ISLAMABAD: Lack of government resolve in curbing smuggling and late implementation of pictorial warnings have been the main hurdles in discouraging the trend of smoking in Pakistan. Tobacco claims 274 Pakistani lives every day, according to the Ministry of Health.
Embossing pictorial warnings on packets of cigarettes is a standard practise in the west to discourage smoking. The Ministry of Health is finally planning to introduce these warnings during a ceremony in Islamabad Club on Monday, but not after dragging its feet on it for a considerable while and postponing it more than once in the past.
Talking to The Express Tribune, General Secretary of Cigarette Manufacturers Association Talal Hakeem said, “The government is not sincere in implementing the pictorial health warnings in Pakistan. I don’t see it happening even this year.”
Hectic lobbying by the tobacco industry ensured that implementation gets delayed. Director General Tobacco Control Cell (TCC) Yousuf Khan said, “The industry is not cooperating with the government on this initiative. They will try to delay this even further.”
A civil society representative Khurram Hashmi, who also works for the Coalition for Tobacco Control (CTC-Pakistan) corroborated the claims and said that previous delays in the implementations of the pictorial warnings were due to a deal between the Ministry of Health and the tobacco industry.
Furthermore, smuggled cigarettes continue to thrive in the country. General Secretary CMA Talal Hakeem said the Ministry of Health had failed to control the sale of one billion smuggled cigarettes in Pakistan. “These are readily available to people at cheaper prices,” he said.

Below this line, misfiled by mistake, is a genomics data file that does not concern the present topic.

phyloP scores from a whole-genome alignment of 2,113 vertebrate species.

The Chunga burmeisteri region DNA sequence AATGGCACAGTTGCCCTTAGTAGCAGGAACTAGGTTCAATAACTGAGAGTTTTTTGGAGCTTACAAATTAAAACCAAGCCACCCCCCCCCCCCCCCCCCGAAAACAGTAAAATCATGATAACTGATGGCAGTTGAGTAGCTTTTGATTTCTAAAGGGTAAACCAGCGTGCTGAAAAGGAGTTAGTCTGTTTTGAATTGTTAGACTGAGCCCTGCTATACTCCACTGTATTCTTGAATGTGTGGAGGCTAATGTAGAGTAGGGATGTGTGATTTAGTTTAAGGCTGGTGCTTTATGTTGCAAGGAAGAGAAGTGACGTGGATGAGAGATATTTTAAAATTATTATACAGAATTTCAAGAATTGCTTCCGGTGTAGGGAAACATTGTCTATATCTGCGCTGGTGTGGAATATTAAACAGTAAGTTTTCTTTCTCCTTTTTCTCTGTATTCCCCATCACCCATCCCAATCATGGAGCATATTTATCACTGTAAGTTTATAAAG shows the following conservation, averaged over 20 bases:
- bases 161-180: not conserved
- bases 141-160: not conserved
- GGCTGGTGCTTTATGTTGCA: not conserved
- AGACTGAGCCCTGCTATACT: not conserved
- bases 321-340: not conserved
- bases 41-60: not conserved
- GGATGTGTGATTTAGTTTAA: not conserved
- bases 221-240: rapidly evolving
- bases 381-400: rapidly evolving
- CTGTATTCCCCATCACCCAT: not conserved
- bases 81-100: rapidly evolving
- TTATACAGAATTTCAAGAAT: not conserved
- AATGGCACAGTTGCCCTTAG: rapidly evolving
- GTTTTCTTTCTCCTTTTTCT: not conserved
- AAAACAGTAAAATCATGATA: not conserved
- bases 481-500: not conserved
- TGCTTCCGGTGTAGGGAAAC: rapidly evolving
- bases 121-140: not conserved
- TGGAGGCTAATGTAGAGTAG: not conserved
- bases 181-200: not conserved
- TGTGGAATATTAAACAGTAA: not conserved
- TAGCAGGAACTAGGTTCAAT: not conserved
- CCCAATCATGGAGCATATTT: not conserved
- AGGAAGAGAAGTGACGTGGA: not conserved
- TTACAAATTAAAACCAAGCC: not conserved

“The customs officials are responsible for clearance at the ports of entry and borders, including Pak-Afghan and Pak-Iran borders. Inability to control the influx of smuggled stock results in an annual loss of around Rs1.5 billion,” he added.
Pictorial warnings and smuggling are two issues that are often interlinked by some officials, who deem warnings futile if smuggled stock continues to make it to the local markets.
Yousuf Khan said, “Smuggling is the main hurdle in implementation of health warnings in letter and spirit.”
In a letter written by CMA to Latif Ullah Virk Director General of Customs Intelligence at the Federal Board of Revenue (FBR) it was stated, “With the introduction of pictorial health warnings…CMA foresees that smuggling into Pakistan of packs without the mandated pictorial warnings will increase.”
Discussing the steps taken by the government and subsequent outcomes Yousuf said, “TCC succeeded to bring down smoking ratio from 30 per cent to 25 per cent. Smoking was also banned from public places and warnings were pasted in the smoking corners of different public areas which stated ‘tobacco kills 274 Pakistanis everyday.”
Secretary Health Khushnood Lashari also said that he would focus on enforcement of laws to bring tobacco companies into the tax net, which were earlier accused of not paying taxes. “High price of cigarettes is the only way to stop this habit among people,” he said.
“We are going to hold a meeting with Prime Minister Yousuf Raza Gilani with representatives of WHO to implement the laws ‘regarding exercise of the powers’ conferred by section (8) of the Cigarettes Ordinance 1979,” he added.
Virk, who also heads the anti-smuggling task force, admitted that it was very difficult to control smuggling near the Pak-Afghan border because there were fewer officials of the anti-smuggling squad in that region. “To curb cigarette smuggling is the priority of this government,” he said.
Published in the Express Tribune, May 31st, 2010.